Cathedral and Children
Cathedral and Children
admin   |    February 2, 2017  Around the Parish

By Liz Hurst

Going in to the Schools and Families department at Peterborough Cathedral is like entering an Aladdin’s cave! There are child-sized Tudor costumes and monks outfits, tissue paper stained glass windows and prototype crafts amongst the spreadsheets and year planners.

An amazing 3500 or more schoolchildren visit the Cathedral every year. The aim is to grow this number to 6000 by 2020, using the new Cathedral’s new Learning Centre as a base.

“The Cathedral is such a rich resource for learning,” says Alex Carton, the Cathedral’s Schools and Families Officer. “We aim to offer activities that all can access and that are beyond the reach of most classrooms.” The idea is that both teachers and pupils have an enjoyable day.

“If you give people something to do that they enjoy, like a digital game, a craft to make, objects to handle or a story to re-enact, you are helping them to understand more about this place. Understanding leads to valuing the Cathedral. Once they value it we hope they will want to visit again and engage not only with the building but also with its Christian faith. It’s a virtuous circle.”

The activities offered to schools tap into different aspects of the curriculum, not only RE and history but also art, science, maths and spiritual, moral, social and cultural development (SMSC). There are sessions for early years through to sixth formers, as well as bespoke activities like the whole school Easter pilgrimage being prepared for All Saints Primary School from Wellingborough in March.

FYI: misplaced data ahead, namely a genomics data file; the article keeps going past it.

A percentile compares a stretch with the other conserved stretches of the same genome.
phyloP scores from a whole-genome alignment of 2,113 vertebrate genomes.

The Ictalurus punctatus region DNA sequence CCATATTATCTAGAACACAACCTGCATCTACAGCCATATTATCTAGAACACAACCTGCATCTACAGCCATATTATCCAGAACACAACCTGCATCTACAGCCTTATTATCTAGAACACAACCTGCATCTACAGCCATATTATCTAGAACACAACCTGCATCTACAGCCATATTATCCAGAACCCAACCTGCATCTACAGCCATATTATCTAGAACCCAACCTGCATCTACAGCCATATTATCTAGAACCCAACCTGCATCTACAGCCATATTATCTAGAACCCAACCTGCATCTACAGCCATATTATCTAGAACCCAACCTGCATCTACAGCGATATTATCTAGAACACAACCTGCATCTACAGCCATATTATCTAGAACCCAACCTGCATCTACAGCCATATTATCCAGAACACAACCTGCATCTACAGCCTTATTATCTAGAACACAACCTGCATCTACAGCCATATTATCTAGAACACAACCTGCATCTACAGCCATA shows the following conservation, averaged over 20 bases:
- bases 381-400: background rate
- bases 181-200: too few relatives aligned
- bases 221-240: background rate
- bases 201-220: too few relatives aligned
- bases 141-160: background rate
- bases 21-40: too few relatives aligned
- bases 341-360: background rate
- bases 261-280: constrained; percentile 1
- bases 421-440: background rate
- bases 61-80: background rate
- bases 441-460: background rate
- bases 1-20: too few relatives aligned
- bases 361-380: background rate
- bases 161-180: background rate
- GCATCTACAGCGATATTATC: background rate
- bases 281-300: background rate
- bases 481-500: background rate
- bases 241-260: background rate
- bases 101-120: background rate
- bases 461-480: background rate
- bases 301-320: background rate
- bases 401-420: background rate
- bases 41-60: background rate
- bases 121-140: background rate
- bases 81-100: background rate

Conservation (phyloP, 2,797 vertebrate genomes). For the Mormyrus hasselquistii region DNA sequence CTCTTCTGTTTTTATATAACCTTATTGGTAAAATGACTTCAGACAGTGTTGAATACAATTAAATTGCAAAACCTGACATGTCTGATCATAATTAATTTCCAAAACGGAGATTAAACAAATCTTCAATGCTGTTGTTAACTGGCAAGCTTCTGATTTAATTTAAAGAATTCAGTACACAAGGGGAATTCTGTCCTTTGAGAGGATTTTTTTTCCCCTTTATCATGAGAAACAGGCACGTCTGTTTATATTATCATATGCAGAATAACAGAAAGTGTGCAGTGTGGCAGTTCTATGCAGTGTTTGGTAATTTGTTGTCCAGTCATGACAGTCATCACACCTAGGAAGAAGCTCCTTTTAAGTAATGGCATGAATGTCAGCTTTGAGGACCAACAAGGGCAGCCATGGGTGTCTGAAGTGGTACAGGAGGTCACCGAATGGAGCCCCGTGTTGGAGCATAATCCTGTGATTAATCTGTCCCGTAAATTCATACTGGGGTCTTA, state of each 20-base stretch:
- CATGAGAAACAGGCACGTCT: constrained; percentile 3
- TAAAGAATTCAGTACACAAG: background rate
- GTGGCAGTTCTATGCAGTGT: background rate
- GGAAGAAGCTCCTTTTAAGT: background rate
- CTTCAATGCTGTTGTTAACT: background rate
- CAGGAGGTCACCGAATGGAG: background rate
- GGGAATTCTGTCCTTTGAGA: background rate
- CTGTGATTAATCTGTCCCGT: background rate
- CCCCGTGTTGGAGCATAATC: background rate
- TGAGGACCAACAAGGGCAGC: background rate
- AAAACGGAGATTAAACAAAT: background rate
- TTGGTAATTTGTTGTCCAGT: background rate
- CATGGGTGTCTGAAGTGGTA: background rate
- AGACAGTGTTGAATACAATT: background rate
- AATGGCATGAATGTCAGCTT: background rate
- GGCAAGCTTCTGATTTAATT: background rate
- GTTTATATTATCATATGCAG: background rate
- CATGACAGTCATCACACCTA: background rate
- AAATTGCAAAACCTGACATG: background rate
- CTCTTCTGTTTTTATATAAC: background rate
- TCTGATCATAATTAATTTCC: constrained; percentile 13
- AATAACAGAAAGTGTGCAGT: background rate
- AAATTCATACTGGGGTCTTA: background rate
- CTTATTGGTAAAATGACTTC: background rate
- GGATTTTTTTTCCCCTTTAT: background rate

The “Faith, Worship and Belief” activity gives a hands-on introduction to Christian places of worship. “We talk about Baptism being the way that Christians welcome newcomers and think about how people are welcomed into their school,” says Alex. “We always start with something that is within the children’s own experience.”

The Cathedral building itself remains the star of the show. “Every visit begins with a moment of quiet so that the building can speak to them” says Alex. Asking how they feel when they are in the Cathedral yields some keen observations. “It makes me feel small” and “It’s big because God is big” were thoughts from some 7-8 year olds.

To enquire about booking a school visit to the Cathedral, or if you are interested in volunteering to help with school and family groups, call 01733 355307 or email

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